Climate | Geography
Cambodia, a country in Southeast Asia in the southern
part of Indochina, covers an area of 181,035 square
kilometers and has a population of 13,124764 million
(2003 est.). The country's shape is an almost-square
polygon, with Kampong Thom Province as its central
point. The country extends 440 kilometers from north to
south and 560 kilometers from west to east. This shape
makes Cambodia easy for tourists to navigate and poses
no difficulties for the development of tourism.
Among the 10 member countries of the Association of
Southeast Asian Nations (ASEAN), Cambodia ranks eight in
land size and seventh in population. Its geographical
location makes Cambodia an easily accessible ecotourism
destination for travelers in neighboring countries and
other parts of the world.
The country is situated geographically between the 10th
and 15th parallels north latitude and the 102nd and
108th parallels east latitude.
Boundaries of the Country:
The borders of Cambodia encompass 2,600 kilometers of
which five-sixths are land and one-sixth is costal
The Kingdom of Cambodia is bounded on the northeast by
the people's Democratic Republic of Laos, on the east
and southeast by the Socialist Republic of Vietnam, and
on the west and northwest by the Kingdom of Thailand.
The coastal boundary of Cambodia is 440 kilometers with
medium depth tropical sea, rich in aquatic creatures
that are good for aquatic business. In addition, there
are beautiful, uninhabited islands, virgin beaches,
white sand and fresh air, which are also good for
Topography of Land:
Cambodia's land surface is deep and plain at the middle
since it is surrounded by mountain and plateaus. In the
southwest lies the coastal area.
As regards tourism development, Cambodia is classified
by four types of topography:
This area covers 25,069 square kilometers. The total
population of the plain area is 5,898,305 or about 51.6
percent of the entire population, and the population
density is 235 persons per square kilometer, according
to the 1998 census. This area consists of 63 districts,
700 communes and 6,414 villages. The capital city of
Phnom Penh, as well as Kandal, Kampong Cham, Svay Riend,
Prey Veng and Takeo provinces are located in this area.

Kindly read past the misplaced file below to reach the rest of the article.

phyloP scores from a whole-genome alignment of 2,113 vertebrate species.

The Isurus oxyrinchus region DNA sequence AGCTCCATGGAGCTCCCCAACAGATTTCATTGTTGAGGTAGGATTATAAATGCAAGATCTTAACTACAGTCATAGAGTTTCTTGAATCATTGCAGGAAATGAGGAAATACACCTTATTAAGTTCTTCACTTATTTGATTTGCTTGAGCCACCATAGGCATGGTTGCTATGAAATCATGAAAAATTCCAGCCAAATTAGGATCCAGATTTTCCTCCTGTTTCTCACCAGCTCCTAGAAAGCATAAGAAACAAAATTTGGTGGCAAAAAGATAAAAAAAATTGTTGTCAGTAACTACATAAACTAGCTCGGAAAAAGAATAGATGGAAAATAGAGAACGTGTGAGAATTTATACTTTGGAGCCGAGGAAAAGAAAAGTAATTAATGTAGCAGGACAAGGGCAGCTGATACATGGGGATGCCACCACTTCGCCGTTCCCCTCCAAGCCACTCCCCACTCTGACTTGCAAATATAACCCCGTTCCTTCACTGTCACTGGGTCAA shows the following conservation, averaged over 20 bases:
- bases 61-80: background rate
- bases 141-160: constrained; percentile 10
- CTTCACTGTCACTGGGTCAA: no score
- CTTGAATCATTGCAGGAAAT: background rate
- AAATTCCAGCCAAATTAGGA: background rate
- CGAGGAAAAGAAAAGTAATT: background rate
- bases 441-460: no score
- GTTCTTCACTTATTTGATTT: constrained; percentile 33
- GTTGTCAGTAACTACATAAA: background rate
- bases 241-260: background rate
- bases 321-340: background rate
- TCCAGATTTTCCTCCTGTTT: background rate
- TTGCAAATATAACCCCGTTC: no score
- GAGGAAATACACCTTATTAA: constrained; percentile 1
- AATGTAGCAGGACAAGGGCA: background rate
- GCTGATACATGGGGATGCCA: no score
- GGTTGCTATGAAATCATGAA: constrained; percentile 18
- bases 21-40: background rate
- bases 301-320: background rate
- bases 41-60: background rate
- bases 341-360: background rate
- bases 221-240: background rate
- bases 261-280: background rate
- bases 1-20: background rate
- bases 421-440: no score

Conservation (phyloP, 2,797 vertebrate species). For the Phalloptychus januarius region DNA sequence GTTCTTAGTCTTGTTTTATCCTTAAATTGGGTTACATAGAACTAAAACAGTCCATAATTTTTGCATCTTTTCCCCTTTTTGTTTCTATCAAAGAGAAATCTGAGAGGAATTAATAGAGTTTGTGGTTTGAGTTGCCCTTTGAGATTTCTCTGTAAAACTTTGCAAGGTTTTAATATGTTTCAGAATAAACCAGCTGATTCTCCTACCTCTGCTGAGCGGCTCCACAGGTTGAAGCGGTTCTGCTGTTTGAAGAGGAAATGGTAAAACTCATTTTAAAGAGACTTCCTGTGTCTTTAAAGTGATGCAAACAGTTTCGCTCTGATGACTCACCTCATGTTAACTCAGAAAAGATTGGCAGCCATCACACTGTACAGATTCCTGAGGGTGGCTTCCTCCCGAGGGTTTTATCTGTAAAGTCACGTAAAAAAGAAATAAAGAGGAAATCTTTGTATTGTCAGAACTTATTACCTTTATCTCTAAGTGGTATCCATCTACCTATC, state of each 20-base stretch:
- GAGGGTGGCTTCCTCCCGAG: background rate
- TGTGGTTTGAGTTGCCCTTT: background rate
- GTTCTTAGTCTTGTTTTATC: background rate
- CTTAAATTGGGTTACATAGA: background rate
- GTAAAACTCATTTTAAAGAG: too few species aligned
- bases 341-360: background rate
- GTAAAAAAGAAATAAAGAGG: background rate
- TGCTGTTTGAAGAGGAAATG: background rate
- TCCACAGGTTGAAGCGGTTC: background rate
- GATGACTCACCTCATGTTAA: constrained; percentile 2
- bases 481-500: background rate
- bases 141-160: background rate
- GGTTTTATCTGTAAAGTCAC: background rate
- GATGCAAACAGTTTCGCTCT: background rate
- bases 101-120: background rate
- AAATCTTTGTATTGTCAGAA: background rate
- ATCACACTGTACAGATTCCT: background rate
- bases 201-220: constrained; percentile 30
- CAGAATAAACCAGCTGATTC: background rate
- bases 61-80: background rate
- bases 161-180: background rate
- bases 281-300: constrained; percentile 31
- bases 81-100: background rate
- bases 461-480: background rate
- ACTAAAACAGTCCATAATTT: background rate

The plain area is the most crowded inhabited by many
races of people including Khmer, Chinese, Vietnamese,
Cham, Thai, Lao and Westerners. Minority groups
including Kuoy and Steang also live in the Krek and
Memut district in Kompong Cham province.
Surrounded Great Lake Tonle Sap Area:
This area covers 67,668 square kilometers. the total
population of the surrounding Great Lake Tonle sap area
is 3,505,448 or about 30.7 percent of the entire
population of Cambodia, and the population density is 57
persons per square kilometer, according to the 1998
census. It consists of 60 districs, 488 communes and
4,041 villages. The area includes Kampong Thom, Siem
Reap, Banteay Meanchey, Battambang, Pursat, Kampong
Chhnang and Oddar Meanchey provinces and Pailin city.
The surrounding Tonle Sap area is inhabited by many
races of people, including Khmer, Chinese, Vietnamese
and Cham. In addition, there are a number of minority
hill tribes such as Sa Och, Steang and Samre, who
inhabit the mountainous area.
Cambodia's coastal area covers 17,237 square kilometers.
The total population living in the coastal area is about
845,000 people, or about 49 persons per square
kilometer, according to the 1998 census. It consists of
21 districts, 152 communes and 705 villages. The area
includes Sihanoukville, Kampot and Koh Kong provinces,
and Kep city. All lie along Cambodia's southwestern
coast, which is 440 kilometers long. Sihanoukville is
the mid point of the coastal area. It is 232 kilometers
from Phnom Penh.
About 80 percent of the population of the coastal area
is Khmer, although Cham, Vietnamese, Chinese, Thai and
ethnic minorities such Sa Och also live here. Most of
people living along the coast have a good life. They
earn their living by farming and fishing.
The topography of Cambodia's coastal area is
mountainous, plateau, plain, coast, seaside and gulf.
There is much sand in this area. Palm oil, rubber,
coconuts, pepper, durian and other crops can be grown in
this area. It is also rich in vaieties of mangrove.
The total length of the Cambodian coastal area has been
disputed over the year. The generally accepted length is
440 kilometers, although a 1997 survey by the DANIDA
organization set the length at 435 kilometers, while the
Oil Authority in 1973 determined the coast to be 450
kilometers long. In Cambodian schools, however, the 440
kilometer figure is used.
Cambodia's gulf, which divides the country from the
Malacca subcontinent, is not very deep, averaging only
50 meters. The maximum depth is 81 meters. The bottom is
There are 60 islands in Cambodia's coastal waters. They
include 23 in Koh Kong province, 2 in Kampot province,
22 in Sihanoukville and 13 in Kep city.
Plateau and Mountainous Area:
This area covers 68,061 square kilometers. The total
population of mountainous and plateau region is
1,189,042 or about 10.3 percent of the country's entire
population, and the population density is 17 persons per
square kilometer, according to the 1998 census. It
consists of 39 districts, 283 communes and 2,246
villages. The area includes Kampong Speu, Kratie, Stung
Treng, Preah Vihear, Rattanakiri, and Mondulkiri
The mountainous and plateau region is inhabited by many
races of people, including Khmer, Chinese, Vietnamese,
Laotian, and Thai. In addition, there are 18 minority
groups. They include Pnong, Steang, Kraol, Ro Oung,
Tumpun, Tmuon, Bruv, Smil, Kuoy, Ar Norng, Charay,
Kreung, Roder, Kha, Sa Och, Kachok, Kavet and Lun. Of
these minority groups, the Pnong are the largest,
comprising about 45 percent of the minority population.
Source: Ministry of Tourism of the Kingdom of